Sooner or later, you have to face it - change will happen. It will seek you. It will find you. It will shit on you. Happy New Year.
I'll spare you some of the history lesson and just say that 1956 was a year that represented change that was to come. On New Year's Day of '56, Carl Perkins released, “Blue Suede Shoes”. The song would go on to be Sun's first million record seller and sit atop the Billboard Country charts. In March, Perkins, his brothers, Clayton and Jay, and drummer "Fluke" Holland headed to New York City to appear on the Perry Como Show to support their single. They wrecked outside of Dover, Delaware around dawn of March 22. The wreck killed the other driver and severely injured Jay and Carl.
One month later, while still recovering from the injuries sustained during the crash, Carl Perkins watched Elvis Presley perform “Blue Suede Shoes” on the Milton Berle Show. For Presley, it was yet another rung on his ladder of early number one hits stretching from '56 to '58. For Perkins, it was a stinging twist in a story that would lead to years of alcoholism. Buzzkill.
Perkins' story was representative of a generation of people that found themselves somewhere between antique, rural simplicity and a new, New York paced lifestyle that was creeping up and down the East Coast. Perkins was the son of a Jackson, Tennessee farmer and he and his brother Jay had started playing local juke joints out of boredom and young restlessness. After hearing Sun Recordings singles on the radio, Perkins knew that there was a place for him in Memphis. Soon enough he found himself shoulder to shoulder with the likes of Chuck Berry and Elvis Presley, men that would be remembered as the monumental kings of the era. He didn't choose success, but it quickly found him near the top of the rock, country, and r&b Billboard charts.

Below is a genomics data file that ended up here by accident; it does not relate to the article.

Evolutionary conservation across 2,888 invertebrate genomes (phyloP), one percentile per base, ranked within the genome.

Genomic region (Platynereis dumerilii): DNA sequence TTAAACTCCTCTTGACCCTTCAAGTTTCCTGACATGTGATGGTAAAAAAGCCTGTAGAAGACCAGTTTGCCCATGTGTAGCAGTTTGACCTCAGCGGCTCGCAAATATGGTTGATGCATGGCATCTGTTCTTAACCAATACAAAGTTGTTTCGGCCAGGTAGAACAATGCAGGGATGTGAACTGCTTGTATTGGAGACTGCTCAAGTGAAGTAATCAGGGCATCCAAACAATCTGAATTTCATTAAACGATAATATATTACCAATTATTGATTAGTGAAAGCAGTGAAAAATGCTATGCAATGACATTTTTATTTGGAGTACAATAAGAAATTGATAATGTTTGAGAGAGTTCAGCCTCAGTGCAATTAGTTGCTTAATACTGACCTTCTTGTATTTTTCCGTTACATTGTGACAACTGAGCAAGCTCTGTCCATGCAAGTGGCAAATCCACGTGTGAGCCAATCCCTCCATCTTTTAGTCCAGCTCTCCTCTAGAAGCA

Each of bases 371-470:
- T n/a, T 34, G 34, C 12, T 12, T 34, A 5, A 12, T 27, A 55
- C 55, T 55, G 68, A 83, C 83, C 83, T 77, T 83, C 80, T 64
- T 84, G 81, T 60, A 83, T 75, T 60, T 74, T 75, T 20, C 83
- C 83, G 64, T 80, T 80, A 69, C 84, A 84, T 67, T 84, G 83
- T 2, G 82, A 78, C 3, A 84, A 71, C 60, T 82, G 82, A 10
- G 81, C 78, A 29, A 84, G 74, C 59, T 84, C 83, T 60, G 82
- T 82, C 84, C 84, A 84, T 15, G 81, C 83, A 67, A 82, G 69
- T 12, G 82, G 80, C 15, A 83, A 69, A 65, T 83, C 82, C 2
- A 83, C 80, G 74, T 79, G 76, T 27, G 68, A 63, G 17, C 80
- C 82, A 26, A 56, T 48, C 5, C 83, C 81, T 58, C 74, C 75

The turn of events that left Perkins reeling and maintained Presley's ascension to "royalty" would have never happened to Perkins had the television not become the newfound medium of the day. Interesting example of change proverbially shitting on a simple Tennessee man. That turn of events would haunt Perkins for the rest of his life.
I don't know that I necessarily believe that things happen for a reason. I also don't know that I believe that you can prescribe a certain belief system to the shit that happens to you. I certainly know that a rock band probably isn't the place to look for the answers. Either way, I chose Perkins as a subject for two reasons: (a) he's a cool motherfucker, and (b) he had grossly fortuitous shit come his way and had to deal with it. While not all of us have such a twisted story going on in our lives, shit happens in some magnitude to everyone. And we must deal.
This record was arranged and recorded on November 22nd and 23rd with overdubs added on November 27th and 30th of 2010. We did two takes on the 22nd, with the second one becoming the master and one take on the 23rd. Movements 1-3 come from the first session and the remaining two came from the second night. There's one additional guitar track that shows up in Movements 1, 3, and 4. The vocals were done in one take on the 30th of November. It was then mastered in Nashville, Tennessee by Justin Francis over a few days from December 6-9.
I'm very proud of this record and I know the other boys are as well. Hope you enjoy it. Also, I apologize for getting so mixolydian at the end, but I know no other way.
- Adam L. Meisterhans
released December 31, 2010
Guitar/vocals - Adam L. Meisterhans
Drums - Jordan Hudkins
Bass - Tucker Riggleman
The Demon Beat aren’t here to shock or alienate anyone. They’re here to make you believe in what they believe, a kind of
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